All animals have biomes. There is a cat microbiome, a dog microbiome, an alligator microbiome, and a dolphin microbiome. Earlier this summer, scientists in North Carolina State University’s Department of Poultry Science received a grant from the U.S. Department of Agriculture to study the chicken microbiome. Plants, too, need microbial communities to survive. Rhizobium, a bacterium that lives in nodules on the roots of legumes, helps its hosts carry out a series of chemical steps required to supply much of the earth’s nitrogen. “Like fifteenth-century explorers describing the outline of a new continent, Human Microbiome Project researchers employed a new technological strategy to define, for the first time, the normal microbial makeup of the human body,” Francis Collins, the director of the N.I.H., said when the project’s initial results were released, this summer. He called it a remarkable reference database that would lay “the foundation for accelerating infectious-disease research previously impossible without this community resource.”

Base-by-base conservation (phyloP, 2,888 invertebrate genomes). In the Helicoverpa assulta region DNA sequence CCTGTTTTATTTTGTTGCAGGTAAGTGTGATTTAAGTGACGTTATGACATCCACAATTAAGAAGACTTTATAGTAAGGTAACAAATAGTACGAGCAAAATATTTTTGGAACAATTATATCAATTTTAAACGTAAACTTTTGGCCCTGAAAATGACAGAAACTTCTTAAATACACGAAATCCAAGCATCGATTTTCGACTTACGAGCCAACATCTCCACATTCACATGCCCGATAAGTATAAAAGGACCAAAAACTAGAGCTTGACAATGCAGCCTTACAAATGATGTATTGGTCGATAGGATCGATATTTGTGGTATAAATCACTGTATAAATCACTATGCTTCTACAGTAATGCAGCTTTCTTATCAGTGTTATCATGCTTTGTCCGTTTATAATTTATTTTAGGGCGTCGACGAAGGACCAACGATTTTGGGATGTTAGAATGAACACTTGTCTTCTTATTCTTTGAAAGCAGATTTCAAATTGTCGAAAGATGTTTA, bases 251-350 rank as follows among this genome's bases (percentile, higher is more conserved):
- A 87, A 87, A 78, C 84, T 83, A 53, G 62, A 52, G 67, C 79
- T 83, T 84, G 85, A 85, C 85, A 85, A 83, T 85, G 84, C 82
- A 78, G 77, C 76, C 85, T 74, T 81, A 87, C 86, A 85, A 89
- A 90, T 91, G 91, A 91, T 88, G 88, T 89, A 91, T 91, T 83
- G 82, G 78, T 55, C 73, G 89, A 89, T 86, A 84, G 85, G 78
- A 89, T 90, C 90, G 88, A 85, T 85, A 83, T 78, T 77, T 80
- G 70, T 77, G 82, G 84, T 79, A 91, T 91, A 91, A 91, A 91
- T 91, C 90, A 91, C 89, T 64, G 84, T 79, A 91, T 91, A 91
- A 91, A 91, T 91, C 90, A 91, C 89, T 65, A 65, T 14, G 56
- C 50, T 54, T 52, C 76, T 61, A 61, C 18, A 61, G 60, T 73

The Human Microbiome Project has helped scientists identify many species and learn which parts of our bodies they colonize. But to understand what goes wrong when we are sick the researchers will need to determine how these organisms interact with one another and with us. Hardly a week goes by without a new symposium, a call for a special issue of a scientific publication, or the announcement of a grant intended to decipher the role of bacteria in any number of diseases. “We are in that beautiful, euphoric, heady early period,’’ David A. Relman, a professor of medicine, microbiology, and immunology at the Stanford University School of Medicine, said. Relman was the first to sequence the genomes of a human bacterial community—which happened to come from his own mouth. “We see this in any kind of newly emerging science. I keep trying to inject a bit of moderation, while not wanting to dampen the enthusiasm of a truly exciting time. So far, though, there are relatively few circumstances where you can meet a patient who is benefitting from this.” Relman argues that our biome is a complex and dynamic network, but one that, despite its importance, remains poorly understood. “We have to stop looking at medicine as a war between invading pathogens and our bodies,’’ he told me when we met at his office, at the V. A. hospital in Palo Alto, where he is chief of infectious diseases. “This sort of stewardship has more in common with park management than it does with our current practice of trying, in the broadest way possible, to kill microbes.”